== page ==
「He Is My Other Self」

With Episode 07, we reach the point where Madarame and Yusuke unveil their true selves. Whereas we see the darker implications behind Madarame’s art as an opportunistic plagiarist whose deep-seated desire to earn money contributed his ill-advised exploitation of young artists, Yusuke is finally able to free himself from his sensei’s influence by awakening his persona and joining the Phantom Thieves. Much of the arc has been adapted far better than the Kamoshida chapter as we see the events of the Madarame section adapted faithfully while the staff get the hang of how action scenes should flow without having too much stake put into having the characters use their personas or All-Out Attacks all the time.

It also captures the most popular scenes from the chapter well as Ann wears hundreds of layers of clothing for a nude modeling session and Yusuke’s awakening is kept in-tact, complete with him digging his nails into the floor. They were also gracious enough to include Ohya Ichiko into the fray, a journalist who finds herself diving deep into Tokyo’s criminal underworld to get the best scoop. Some people don’t like her, but I’ll fight tooth-and-nail to defend her as she contributes to the plot twice, has a decent confidant story line, and has great voice actresses in English and Japanese.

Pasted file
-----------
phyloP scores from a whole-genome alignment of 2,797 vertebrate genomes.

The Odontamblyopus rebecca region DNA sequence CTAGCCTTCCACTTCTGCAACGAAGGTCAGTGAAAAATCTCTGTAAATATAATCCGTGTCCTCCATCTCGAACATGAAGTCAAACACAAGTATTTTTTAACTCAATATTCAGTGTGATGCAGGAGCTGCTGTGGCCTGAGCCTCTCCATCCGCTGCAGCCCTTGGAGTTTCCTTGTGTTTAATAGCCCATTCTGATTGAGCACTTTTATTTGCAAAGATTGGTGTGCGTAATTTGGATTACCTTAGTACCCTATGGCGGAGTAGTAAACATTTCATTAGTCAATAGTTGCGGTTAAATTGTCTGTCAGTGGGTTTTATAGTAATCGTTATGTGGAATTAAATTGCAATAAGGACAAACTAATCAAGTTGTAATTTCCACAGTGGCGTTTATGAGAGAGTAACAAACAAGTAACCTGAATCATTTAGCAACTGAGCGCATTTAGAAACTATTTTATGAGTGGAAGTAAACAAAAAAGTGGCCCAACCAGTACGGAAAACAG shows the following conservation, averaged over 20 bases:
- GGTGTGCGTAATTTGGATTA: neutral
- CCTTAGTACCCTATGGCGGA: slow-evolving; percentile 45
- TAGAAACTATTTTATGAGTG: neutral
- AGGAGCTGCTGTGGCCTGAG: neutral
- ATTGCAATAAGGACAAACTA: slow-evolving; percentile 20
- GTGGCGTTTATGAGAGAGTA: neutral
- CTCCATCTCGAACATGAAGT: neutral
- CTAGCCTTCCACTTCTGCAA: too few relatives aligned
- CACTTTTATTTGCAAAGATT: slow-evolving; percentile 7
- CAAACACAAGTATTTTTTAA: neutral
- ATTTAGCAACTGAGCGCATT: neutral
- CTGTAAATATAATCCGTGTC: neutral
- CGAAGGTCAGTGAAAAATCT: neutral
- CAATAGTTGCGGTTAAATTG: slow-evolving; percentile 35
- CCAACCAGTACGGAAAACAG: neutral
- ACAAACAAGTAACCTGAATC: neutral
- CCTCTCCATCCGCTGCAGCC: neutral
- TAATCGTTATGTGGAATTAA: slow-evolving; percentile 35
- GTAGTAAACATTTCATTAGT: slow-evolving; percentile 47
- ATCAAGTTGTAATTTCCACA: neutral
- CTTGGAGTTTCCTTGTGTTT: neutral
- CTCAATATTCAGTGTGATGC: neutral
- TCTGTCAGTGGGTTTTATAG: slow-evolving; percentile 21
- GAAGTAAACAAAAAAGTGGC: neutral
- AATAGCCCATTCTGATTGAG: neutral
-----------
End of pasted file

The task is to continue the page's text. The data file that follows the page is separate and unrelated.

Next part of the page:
Err, back to the topic at hand, Madarame might not be as memorable of a villain as Kamoshida, especially since Kamoshida sets such a high bar for the level of awfulness the Phantom Thieves targets, but he is interesting in that he’s been successfully coasting off of a mild-mannered attitude to pull the wool over the eyes of everyone around him other than the students he’s exploited. Even as Yusuke is startled over how many copies of Sayuri are present in his closet of counterfeit paintings, he had acted like he was coming clean about his heinous counterfeiting scheme, and looked convincing enough to make it seem like he truly was coming clean right then and there. It wasn’t until Ann poked the holes in his lies when his visage of a calm, collected artist who fell on hard times in secret came undone, resulting in him losing his cool and reporting Ann & Yusuke to his private security system.